4.9/10
129
6 user 3 critic
What would you sacrifice to save the future, or rather what would you not sacrifice? When humankind strives to survive the tomorrow, it comes down to what individual action is justified and acceptable.

Director:

Marco Kalantari
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Cast

Cast overview, first billed only:
Simon Licht Simon Licht ... Yuri
Verena Buratti Verena Buratti ... Ainoa
Gabriela Benesch Gabriela Benesch ... Kei
Edmund Jäger Edmund Jäger ... Anatol
Thure Riefenstein ... Nok
Anton Noori Anton Noori ... Dr. Vasiliy Kerensky
Johannes Stachl Johannes Stachl ... General Illushin
Manuela Haudek Manuela Haudek ... Akaya
Mathias Kahler Mathias Kahler ... Pavel (as Mathias Kahler-Polagnoli)
Marko Pustisek Marko Pustisek ... Boris
Denis Petkowitsch Denis Petkowitsch ... Karlenkow
Florentín Groll Florentín Groll ... Sonnenvater
Erik W. Goeller Erik W. Goeller ... Edota
Kari Rakkola Kari Rakkola ... Pjotr
Valentin Frais Valentin Frais ... Yuri as a Kid
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Storyline

What would you sacrifice to save the future, or rather what would you not sacrifice? When humankind strives to survive the tomorrow, it comes down to what individual action is justified and acceptable.

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Genres:

Adventure | Sci-Fi

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Details

Country:

Austria

Language:

German

Release Date:

19 October 2006 (Austria) See more »

Also Known As:

Ainoa - A Profecia See more »

Filming Locations:

Theiß, Lower Austria, Austria

Company Credits

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Technical Specs

Runtime:

Sound Mix:

Dolby Digital

Color:

Color
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Did You Know?

Trivia

Shortly after filming began the original title "Thekken" was changed to "Ainoa" to avoid confusion with the similarly titled video game "Tekken". Although "Thekken" was the name of one of the main characters no dialogue lines mentioning the name were shot then. See more »

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User Reviews

 
remarkably well done movie coming from a country little known for producing sci-fi
13 July 2006 | by fuetschiSee all my reviews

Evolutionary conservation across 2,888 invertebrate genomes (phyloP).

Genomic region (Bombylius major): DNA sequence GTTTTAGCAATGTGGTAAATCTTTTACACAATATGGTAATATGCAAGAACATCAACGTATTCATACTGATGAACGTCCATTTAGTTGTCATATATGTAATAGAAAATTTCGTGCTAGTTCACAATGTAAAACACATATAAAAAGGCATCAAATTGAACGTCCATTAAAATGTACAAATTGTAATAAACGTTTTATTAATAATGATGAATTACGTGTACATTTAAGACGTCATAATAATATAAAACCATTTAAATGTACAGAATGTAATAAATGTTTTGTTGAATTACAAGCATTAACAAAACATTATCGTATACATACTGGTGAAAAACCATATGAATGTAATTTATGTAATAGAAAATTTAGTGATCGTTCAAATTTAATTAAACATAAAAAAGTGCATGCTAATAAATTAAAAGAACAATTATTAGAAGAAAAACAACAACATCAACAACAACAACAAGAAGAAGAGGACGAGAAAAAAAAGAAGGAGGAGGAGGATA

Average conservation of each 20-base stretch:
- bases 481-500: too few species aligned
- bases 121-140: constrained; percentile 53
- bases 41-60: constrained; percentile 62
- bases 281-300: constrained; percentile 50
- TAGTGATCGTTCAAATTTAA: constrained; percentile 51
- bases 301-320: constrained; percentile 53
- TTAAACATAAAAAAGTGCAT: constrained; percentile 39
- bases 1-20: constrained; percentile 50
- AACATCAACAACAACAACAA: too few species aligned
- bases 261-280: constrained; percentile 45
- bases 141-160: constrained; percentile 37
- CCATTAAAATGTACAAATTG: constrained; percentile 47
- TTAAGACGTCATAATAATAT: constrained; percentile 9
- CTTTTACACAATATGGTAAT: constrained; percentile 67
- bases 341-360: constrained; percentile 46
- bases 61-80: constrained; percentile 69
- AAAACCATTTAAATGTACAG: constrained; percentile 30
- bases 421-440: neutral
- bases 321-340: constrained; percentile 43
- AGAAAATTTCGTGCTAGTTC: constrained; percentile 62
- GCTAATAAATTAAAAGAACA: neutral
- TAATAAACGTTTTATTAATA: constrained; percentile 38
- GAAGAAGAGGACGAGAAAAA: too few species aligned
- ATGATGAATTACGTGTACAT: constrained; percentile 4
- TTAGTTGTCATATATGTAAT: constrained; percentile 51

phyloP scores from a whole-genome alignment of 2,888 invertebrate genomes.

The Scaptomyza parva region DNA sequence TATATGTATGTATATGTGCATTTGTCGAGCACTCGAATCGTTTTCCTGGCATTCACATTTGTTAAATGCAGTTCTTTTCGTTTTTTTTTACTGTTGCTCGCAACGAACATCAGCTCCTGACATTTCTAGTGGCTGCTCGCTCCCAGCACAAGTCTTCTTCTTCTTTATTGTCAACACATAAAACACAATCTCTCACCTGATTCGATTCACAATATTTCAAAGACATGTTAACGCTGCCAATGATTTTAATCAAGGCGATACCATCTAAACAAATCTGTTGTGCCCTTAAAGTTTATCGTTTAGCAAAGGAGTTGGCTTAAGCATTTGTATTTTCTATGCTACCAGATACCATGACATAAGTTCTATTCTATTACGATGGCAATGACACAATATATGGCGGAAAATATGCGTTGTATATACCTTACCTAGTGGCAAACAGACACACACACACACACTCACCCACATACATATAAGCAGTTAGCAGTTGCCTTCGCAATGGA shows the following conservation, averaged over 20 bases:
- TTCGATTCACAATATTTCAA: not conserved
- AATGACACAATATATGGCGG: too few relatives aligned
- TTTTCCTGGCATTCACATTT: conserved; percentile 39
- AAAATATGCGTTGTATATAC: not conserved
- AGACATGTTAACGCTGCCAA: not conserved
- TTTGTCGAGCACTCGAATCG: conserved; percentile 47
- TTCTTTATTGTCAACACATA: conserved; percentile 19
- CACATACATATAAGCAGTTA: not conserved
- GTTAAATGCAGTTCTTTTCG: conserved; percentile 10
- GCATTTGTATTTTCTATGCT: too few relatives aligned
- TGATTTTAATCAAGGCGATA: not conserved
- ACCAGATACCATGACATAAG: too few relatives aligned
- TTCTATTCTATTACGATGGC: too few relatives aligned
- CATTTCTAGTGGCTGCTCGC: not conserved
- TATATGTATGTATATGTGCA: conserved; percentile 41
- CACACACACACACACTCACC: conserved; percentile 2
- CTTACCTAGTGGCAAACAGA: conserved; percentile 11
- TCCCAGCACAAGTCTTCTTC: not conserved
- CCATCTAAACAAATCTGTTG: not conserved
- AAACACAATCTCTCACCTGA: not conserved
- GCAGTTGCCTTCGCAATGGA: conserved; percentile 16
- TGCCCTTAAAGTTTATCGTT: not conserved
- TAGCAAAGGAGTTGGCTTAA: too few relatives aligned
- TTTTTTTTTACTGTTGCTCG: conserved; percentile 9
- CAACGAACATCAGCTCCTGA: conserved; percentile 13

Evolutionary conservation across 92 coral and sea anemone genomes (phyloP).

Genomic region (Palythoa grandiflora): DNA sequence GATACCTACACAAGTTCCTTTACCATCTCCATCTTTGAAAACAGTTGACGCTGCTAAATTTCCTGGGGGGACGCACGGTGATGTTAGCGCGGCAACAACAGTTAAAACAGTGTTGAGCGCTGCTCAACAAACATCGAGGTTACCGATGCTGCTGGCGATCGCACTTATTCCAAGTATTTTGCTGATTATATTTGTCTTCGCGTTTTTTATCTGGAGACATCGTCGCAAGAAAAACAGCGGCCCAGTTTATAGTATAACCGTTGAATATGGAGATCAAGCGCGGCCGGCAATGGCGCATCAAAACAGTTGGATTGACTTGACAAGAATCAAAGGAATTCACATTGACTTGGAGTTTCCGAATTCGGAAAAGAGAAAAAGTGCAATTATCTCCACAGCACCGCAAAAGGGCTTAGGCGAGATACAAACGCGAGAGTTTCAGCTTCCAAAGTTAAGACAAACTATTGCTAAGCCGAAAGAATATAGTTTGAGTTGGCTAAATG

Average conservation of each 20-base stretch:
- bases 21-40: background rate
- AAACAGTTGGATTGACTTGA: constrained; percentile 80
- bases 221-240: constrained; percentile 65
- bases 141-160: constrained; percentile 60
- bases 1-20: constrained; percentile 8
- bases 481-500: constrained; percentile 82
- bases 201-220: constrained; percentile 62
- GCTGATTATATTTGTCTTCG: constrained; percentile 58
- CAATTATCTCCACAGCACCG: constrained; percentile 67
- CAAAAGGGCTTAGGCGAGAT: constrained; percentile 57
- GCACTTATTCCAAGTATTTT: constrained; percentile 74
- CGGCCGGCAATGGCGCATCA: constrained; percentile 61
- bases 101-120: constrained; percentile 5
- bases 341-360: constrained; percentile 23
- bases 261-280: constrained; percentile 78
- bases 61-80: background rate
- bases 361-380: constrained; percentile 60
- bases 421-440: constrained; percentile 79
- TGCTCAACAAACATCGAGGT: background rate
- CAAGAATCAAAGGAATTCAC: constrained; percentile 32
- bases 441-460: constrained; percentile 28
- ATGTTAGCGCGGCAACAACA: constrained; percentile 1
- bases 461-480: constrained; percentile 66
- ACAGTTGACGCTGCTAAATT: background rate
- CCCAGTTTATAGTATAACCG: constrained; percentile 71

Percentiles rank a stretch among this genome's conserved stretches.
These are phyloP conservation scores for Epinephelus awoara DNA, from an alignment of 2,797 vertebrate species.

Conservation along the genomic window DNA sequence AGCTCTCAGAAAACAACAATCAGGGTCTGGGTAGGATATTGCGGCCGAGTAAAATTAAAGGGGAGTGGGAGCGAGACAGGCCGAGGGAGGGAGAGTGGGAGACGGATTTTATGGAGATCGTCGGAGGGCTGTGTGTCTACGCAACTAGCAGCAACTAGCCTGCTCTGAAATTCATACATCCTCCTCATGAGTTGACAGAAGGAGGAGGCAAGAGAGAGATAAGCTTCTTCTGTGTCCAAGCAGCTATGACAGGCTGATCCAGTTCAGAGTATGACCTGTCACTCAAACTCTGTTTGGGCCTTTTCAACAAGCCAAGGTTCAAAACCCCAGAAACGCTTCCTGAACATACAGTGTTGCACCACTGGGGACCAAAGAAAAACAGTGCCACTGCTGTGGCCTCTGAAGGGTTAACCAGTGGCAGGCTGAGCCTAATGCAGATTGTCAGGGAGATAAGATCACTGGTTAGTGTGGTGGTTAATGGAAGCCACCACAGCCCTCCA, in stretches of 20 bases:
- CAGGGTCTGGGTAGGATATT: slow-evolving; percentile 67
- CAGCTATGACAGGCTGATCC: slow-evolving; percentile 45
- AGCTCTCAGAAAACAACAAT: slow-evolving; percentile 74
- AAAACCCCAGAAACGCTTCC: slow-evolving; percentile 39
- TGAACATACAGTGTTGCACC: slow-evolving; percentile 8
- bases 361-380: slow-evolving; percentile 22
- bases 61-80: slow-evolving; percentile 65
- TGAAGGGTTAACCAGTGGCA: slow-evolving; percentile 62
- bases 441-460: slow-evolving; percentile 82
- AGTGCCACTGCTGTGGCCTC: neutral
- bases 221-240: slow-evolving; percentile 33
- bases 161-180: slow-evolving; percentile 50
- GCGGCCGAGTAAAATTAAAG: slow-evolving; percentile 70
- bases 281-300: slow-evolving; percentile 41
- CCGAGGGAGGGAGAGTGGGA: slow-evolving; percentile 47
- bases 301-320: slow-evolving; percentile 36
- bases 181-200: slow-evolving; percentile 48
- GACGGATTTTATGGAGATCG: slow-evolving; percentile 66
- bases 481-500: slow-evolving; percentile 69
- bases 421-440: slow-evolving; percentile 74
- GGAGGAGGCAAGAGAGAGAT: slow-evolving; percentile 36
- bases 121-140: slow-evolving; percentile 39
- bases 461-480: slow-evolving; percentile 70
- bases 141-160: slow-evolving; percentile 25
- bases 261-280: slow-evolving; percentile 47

I saw two sneak previews in Vienna at UCI Millennium City past may 2006. They screened both the original German version as well as the English dubbed one. Although one and the same film, the perception of the movie differs. Somehow and for a German native speaker the visuals and dialog seem to be more convincing in the dubbed version, yet the movie is entirely - and for native Austrians recognizably - shot in Austria. Truly interesting phenomenon that is and potentially headache causing in the commercial exploitation of the film. Apparently, AINOA is being released in Austria in fall this year by Buena Vista International, a highly reputable distributor world wide as we all know, primarily known for family entertainment. "Chapeau" in every sense if this is true, I think the movie deserves it though. Despite some crucial character flaws and weaknesses as far as the overall dramaturgy, pace and speed is concerned, the movie leaves you with a certain sense of satisfaction and urge for discussion after wards (which I personally like about movies). The images are epic and carefully composed, the score supports and elevates the futuristic sense and settings convincingly, sound design is precise, realistically supportive and embedded in the picture in a detailed and sophisticated manner. Direction is acceptable considering the director (and DP) seemingly coming from doing commercials (numerous internationally successful filmmakers went that path), still, for a "first-timer" in the world of epic scifi features even remarkable. I cannot think of a single movie done in Austria dealing that proper and professional with such a demanding genre, highly ambitious production value and courageous effort in the low budget field. It certainly will be interesting to see how the Austrian audience will cope with and accept AINOA once released. I think it depends on where you set your personal perceptive bench mark and what you are comparing an Austrian scifi flick with. Despite the rather obvious nodding towards existing scifi elements and ingredients (Star Wars springs to mind), the movie bears charm and sometimes puts a condoning smile on your face, but not in a denouncing way. All in all, given the limited financial means and long period of time it apparently took shooting the film, I see AINOA as a remarkable and equally ambitious effort in setting a new bench mark in Austria. I can imagine the movie entering unchartered territory in Austria amongst film enthusiasts and identity driven critics, but hey - no risk no fun as they say - thus "may the force be with you, young AINOA!"


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